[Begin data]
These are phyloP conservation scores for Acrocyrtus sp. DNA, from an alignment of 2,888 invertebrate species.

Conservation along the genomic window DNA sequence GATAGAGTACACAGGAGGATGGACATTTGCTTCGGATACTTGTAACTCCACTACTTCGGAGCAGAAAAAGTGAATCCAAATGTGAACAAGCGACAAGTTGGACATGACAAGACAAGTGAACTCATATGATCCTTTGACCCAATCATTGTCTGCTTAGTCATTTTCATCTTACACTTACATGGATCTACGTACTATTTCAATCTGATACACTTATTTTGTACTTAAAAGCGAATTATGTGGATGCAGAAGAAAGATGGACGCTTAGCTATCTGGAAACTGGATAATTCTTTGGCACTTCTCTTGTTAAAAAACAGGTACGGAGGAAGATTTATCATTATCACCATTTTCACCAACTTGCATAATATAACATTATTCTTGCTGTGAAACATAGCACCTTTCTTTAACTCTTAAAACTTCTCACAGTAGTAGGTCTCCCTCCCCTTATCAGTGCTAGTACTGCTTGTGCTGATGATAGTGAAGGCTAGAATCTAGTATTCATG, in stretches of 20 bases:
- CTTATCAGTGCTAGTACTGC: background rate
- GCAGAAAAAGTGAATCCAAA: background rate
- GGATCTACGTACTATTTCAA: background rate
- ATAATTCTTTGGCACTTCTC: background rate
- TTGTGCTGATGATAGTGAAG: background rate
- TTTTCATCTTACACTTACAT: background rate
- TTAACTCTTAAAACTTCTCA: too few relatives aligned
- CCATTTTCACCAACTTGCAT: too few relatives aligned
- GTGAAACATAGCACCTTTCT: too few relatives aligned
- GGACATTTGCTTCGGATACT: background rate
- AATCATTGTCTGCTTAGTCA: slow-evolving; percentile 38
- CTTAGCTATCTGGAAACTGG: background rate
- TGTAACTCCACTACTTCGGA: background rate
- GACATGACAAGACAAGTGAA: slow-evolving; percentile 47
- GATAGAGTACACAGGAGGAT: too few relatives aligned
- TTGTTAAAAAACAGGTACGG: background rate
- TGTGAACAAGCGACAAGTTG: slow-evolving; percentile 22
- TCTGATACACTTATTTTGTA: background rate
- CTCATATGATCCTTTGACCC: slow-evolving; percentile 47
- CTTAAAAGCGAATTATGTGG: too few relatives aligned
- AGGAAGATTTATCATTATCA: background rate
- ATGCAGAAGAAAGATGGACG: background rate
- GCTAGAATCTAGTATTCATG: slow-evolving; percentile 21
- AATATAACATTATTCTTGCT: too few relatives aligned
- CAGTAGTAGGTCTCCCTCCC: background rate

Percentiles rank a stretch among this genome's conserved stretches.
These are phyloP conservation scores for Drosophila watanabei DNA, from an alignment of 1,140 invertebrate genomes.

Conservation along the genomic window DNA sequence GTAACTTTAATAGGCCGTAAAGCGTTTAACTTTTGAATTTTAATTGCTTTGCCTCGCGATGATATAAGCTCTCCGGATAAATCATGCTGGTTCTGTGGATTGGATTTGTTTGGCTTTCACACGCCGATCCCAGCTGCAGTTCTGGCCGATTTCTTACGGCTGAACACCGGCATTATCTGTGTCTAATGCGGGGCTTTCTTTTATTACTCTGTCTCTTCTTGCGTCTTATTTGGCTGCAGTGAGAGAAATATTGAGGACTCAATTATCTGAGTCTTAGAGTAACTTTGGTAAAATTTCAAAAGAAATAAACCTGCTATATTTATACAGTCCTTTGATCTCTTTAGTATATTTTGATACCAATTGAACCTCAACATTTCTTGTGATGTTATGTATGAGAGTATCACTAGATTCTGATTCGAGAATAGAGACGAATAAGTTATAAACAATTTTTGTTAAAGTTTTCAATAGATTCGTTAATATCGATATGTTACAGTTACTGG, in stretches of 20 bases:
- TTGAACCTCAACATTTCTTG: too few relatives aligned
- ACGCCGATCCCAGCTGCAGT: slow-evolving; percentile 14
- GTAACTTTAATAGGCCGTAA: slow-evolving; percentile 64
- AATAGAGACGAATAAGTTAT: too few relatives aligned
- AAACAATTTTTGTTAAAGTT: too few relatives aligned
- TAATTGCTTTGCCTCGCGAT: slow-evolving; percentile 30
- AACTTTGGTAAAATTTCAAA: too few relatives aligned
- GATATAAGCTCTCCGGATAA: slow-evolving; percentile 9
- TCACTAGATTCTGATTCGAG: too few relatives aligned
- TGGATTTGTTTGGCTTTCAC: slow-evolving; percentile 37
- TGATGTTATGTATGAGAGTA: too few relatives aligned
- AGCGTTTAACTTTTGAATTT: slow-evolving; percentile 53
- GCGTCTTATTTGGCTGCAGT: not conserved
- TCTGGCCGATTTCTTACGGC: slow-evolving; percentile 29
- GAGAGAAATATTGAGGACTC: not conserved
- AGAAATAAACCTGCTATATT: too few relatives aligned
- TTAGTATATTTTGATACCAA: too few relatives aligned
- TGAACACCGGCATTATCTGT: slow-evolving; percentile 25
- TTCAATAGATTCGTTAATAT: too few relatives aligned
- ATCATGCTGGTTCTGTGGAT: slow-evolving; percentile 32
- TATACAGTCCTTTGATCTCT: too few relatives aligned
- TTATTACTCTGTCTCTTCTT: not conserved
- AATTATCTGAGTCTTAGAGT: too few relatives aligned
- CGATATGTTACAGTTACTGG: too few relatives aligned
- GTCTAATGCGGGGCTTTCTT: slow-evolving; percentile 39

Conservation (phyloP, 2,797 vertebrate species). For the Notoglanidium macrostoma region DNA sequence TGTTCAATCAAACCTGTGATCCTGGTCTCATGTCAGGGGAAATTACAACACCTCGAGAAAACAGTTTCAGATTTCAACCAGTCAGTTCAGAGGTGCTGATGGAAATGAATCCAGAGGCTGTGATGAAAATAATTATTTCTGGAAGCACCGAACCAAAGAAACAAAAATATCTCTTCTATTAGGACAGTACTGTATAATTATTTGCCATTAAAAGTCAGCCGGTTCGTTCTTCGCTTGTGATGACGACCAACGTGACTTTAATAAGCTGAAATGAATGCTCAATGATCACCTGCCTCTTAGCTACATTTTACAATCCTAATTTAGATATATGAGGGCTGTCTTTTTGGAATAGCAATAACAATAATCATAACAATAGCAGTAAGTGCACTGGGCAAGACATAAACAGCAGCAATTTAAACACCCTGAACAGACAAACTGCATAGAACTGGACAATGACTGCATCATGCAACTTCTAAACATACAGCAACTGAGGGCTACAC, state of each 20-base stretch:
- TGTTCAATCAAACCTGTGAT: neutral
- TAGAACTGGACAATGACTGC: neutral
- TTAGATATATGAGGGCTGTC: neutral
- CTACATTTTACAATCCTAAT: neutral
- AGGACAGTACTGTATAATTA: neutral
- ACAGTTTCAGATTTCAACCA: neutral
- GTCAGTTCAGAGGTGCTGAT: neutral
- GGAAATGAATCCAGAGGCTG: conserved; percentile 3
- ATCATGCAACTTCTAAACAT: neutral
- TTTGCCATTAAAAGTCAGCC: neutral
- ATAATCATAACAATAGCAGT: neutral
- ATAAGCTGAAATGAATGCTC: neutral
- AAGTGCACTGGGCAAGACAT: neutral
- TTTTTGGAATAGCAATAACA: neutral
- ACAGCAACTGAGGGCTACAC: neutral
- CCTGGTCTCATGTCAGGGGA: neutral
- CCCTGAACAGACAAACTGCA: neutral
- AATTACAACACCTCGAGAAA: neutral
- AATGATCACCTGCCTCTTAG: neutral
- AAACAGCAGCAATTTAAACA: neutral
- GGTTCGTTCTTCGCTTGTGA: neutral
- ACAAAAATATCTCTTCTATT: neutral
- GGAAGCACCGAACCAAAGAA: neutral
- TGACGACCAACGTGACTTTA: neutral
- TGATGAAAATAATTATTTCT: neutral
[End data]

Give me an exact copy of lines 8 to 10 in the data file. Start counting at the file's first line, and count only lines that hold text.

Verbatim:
- TTTTCATCTTACACTTACAT: background rate
- TTAACTCTTAAAACTTCTCA: too few relatives aligned
- CCATTTTCACCAACTTGCAT: too few relatives aligned